The Australian Government’s announced road safety governance review is a good first step in its response to the Inquiry into the National Road Safety Strategy.
Australia’s peak motoring body has welcomed the Government’s announced governance review of its road safety activities as a very positive first step in its response to the recently completed Inquiry into the National Road Safety Strategy 2011-2020.
The Australian Automobile Association (AAA) strongly supports the Inquiry’s key recommendations, including an urgent governance review and a subsequent significant upscaling of the federal government’s engagement in this critical area of public policy.
The Deputy Prime Minister last night told the Australasian Road Safety Conference annual dinner that the governance review was underway and that the Inquiry’s recommendations were being properly considered.
AAA CEO Michael Bradley said: “The Inquiry was not dismissive of the road safety efforts being made at state, territory and federal levels, however it clearly found that appropriate measures are not being deployed at a rate commensurate with the public health crisis unfolding across Australia, and they lack the scale required to deliver agreed road safety goals.
“The AAA is very pleased the Federal Government is taking seriously the task of determining how best it can lead and manage a road safety response that is proportionate to the scale of the problem.”
More than 100 Australians are hospitalised daily due to road trauma and a further 100 die each month in car crashes. In addition to the incalculable family and community suffering, Australia’s current level of road trauma costs the Australian economy $29 billion every year, and it costs government nearly $4 billion annually.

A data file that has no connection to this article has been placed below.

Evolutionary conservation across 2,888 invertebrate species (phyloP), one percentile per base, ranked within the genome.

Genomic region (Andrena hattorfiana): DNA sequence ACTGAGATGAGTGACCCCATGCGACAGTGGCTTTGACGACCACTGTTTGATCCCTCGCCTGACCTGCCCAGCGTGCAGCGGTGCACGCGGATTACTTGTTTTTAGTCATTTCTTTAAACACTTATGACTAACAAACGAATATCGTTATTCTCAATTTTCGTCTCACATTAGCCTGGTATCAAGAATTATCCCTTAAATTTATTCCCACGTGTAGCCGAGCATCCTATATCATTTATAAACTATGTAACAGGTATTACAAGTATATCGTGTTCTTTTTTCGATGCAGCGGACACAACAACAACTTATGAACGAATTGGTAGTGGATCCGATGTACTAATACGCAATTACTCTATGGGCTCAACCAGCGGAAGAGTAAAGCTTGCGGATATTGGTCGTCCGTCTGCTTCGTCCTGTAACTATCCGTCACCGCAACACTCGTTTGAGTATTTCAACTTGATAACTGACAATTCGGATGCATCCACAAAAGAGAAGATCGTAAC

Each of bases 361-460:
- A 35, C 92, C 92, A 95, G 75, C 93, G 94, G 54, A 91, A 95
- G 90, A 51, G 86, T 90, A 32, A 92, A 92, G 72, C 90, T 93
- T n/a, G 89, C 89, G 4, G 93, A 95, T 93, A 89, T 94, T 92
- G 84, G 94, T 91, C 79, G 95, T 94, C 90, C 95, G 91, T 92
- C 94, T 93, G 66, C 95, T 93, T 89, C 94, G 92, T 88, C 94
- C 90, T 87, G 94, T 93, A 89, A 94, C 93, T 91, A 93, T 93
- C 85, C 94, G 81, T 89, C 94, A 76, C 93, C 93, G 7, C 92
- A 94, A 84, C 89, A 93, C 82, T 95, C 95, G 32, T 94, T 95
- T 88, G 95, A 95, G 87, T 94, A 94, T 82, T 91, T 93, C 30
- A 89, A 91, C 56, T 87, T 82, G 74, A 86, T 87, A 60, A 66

The AAA has for some time been calling on the Federal Government to establish a national road safety organisation to improve transparency and accountability of the Strategy’s implementation and scoping the management structures, accountability requirements, resourcing and budget needed for such an entity is the critical first step.
Australia’s National Road Safety Strategy 2011-2020 was agreed by all Australian governments and had the twin goals of reducing road deaths and serious injuries by at least 30 per cent through the decade. After eight years, Australia’s annual road fatalities have not significantly reduced from the level observed at the time of the Strategy’s signing, while it is still not even possible to measure Australian road-related serious injuries due to definitional and reporting inconsistencies across jurisdictions.
The AAA very much supports the Inquiry’s recommendations and its core tenet that Australia’s recent road safety actions have been inadequate and a better managed, more targeted, and more appropriately resourced response is urgently needed.
Increases in household transport costs outstripped the inflation rate in 2019 with Sydney, Melbourne and Brisbane remaining Australia’s most expensive capital cities.read more
The start of 2020 was supposed to be a time when Australia was counting down the months towards achieving the goal of a 30 per cent reduction in road deaths and serious injuries over the past decade.read more
The Federal Government should urgently consider ensuring motorists have access to independent testing reports on vehicle emissions following today’s decision by the Federal Court ordering Volkswagen AG to pay $125 million in penalties for making false representations about diesel emissions.read more